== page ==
The name chia comes from the Aztec word for “oily”, which is “chian”, and this explains well what is one of the main benefits of chia; It is very high in omega-3 fatty acids, which are a type of unsaturated fat.
It is easy to get confused between omega-3 and omega-6. Basically, omega-3 fatty acids are fats that are not so easy to obtain. They are in fish oils, flax seeds, kiwi seeds and chia seeds, among other things. Omega-6, on the other hand, is found in many foods: nuts, vegetable oils, avocados, etc. As important as omega-6 fats are to our health, the balance of omega-3 to omega-6 is equally important. Being so easy to consume the omega-6, it is very easy to end up consuming unbalanced the two types of fats. When it comes to the amount of omega-3 fat in various seed oils, the chia seed has the highest content, just above the seeds of kiwi, goat, and flax.
Chia seeds and digestion
Most health conscious people will be more familiar with flax seeds than with chia seeds. So, if you have ever put a spoon of flaxseed in water and left it for 30 minutes, upon returning you will have found a kind of sticky solution, like a kind of gelatinous consistency. Well, the same goes for chia seeds, which is another reason why they are so good for you; they act in the same way in your intestines. This means that they are really good for your digestive system, providing a large amount of fiber. In addition, this action of forming a gelatinous solution moves through your body and cleanses as you go. It is also believed that this gel physically prevents the rapid breakdown of carbohydrates in the body by slowing down the action of enzymes in carbohydrates.
Chia – A powerful nutrient
Chia seed was once a staple food of the Aztecs, loved for its ability to conserve itself and its endurance. In fact, you could live on chia almost entirely, because it has 19 amino acids, containing all the essential amino acids except taurine.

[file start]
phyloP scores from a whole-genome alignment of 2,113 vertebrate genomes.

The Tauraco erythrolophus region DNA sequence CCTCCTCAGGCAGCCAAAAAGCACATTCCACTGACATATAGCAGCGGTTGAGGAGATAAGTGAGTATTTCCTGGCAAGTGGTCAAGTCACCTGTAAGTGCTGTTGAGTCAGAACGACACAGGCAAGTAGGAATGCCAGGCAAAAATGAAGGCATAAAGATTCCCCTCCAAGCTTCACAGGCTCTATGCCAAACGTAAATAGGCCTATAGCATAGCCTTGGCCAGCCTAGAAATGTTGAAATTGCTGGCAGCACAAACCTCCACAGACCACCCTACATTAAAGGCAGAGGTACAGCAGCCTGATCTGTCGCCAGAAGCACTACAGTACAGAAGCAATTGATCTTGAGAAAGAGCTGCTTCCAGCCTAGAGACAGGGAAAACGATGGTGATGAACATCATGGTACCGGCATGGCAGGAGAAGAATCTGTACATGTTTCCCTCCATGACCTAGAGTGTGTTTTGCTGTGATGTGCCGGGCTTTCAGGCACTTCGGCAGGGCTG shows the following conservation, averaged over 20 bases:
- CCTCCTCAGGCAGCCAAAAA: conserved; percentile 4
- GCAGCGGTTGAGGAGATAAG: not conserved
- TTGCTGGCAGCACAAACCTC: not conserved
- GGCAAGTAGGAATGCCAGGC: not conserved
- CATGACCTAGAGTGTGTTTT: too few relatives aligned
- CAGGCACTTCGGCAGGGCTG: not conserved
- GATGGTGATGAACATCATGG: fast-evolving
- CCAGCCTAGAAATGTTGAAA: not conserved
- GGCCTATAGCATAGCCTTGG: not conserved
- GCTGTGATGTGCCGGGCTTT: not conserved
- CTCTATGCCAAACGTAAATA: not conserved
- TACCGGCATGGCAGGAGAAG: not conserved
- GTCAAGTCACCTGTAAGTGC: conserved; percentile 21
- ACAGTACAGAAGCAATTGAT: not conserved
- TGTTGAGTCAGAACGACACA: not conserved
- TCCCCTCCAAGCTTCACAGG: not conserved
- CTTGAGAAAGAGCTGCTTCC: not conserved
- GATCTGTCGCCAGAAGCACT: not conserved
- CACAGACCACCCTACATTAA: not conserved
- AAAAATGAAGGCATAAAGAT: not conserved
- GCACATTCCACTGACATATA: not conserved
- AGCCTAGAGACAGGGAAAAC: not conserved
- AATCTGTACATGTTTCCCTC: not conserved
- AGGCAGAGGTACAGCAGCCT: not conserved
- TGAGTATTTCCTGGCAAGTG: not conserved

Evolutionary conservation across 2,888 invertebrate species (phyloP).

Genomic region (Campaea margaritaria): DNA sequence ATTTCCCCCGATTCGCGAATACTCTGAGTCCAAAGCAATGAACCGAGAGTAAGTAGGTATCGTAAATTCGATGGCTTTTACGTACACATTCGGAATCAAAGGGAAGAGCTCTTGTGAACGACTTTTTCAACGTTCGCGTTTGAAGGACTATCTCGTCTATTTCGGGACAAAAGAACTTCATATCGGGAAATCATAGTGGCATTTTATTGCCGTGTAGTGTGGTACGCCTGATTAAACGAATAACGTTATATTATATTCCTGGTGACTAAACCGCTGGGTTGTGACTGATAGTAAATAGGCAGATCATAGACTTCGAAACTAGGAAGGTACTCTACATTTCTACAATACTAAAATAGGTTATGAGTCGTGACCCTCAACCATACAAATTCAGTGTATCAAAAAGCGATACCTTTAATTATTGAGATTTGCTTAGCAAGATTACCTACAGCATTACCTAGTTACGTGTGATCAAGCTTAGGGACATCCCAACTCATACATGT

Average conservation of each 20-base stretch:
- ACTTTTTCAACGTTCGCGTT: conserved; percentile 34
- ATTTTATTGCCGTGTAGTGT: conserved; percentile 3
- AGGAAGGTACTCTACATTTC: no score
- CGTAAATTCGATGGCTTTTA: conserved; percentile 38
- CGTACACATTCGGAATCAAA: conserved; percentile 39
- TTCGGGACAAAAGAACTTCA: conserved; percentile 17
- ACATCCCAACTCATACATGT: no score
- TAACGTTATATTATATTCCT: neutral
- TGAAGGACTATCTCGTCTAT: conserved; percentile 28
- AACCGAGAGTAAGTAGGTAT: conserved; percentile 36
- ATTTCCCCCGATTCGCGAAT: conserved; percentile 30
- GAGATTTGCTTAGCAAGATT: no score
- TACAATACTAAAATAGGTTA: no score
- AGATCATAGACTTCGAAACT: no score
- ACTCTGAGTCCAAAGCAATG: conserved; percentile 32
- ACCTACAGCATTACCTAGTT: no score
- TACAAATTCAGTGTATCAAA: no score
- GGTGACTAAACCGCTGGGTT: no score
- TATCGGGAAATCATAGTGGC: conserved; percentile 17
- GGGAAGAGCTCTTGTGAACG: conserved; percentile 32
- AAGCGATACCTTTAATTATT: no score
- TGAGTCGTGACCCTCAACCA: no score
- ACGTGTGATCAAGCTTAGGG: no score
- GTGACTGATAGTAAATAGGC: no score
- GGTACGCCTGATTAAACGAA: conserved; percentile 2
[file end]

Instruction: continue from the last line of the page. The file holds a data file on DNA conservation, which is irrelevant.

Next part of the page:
Chia does not contain gluten.
It is super high in dietary fiber, which makes it ideal for digestion and healing of digestive problems.
It contains 20% omega-3 ALA, which makes it a superfood for the brain and heart.
Chia has eight times more omega 3 than salmon!
Presents 20% protein.
It is high in antioxidants (it has an ORAC value four times higher than blueberries).
Chia contains five times more calcium than milk.
Chia contains seven times more vitamin C than oranges.
Chia contains three times more iron than spinach.
Chia contains twice as much potassium as bananas.
It is a food to keep skin, hair, and nails healthy.
It has a positive impact by balancing blood glucose levels (which makes it impressive for diabetics).
Chia is a great substitute for the egg. Just combine it with water to form a gel and add to the recipes that require eggs.
So, how do you consume it? Well, you can grind it into a meal called ‘pinhole’ and add it to almost anything. In Mexico, they mix whole chia seeds with water or fruit juice to make something they call ‘fresh chia’. It can also be germinated in the same way as alfalfa seeds and used in salads.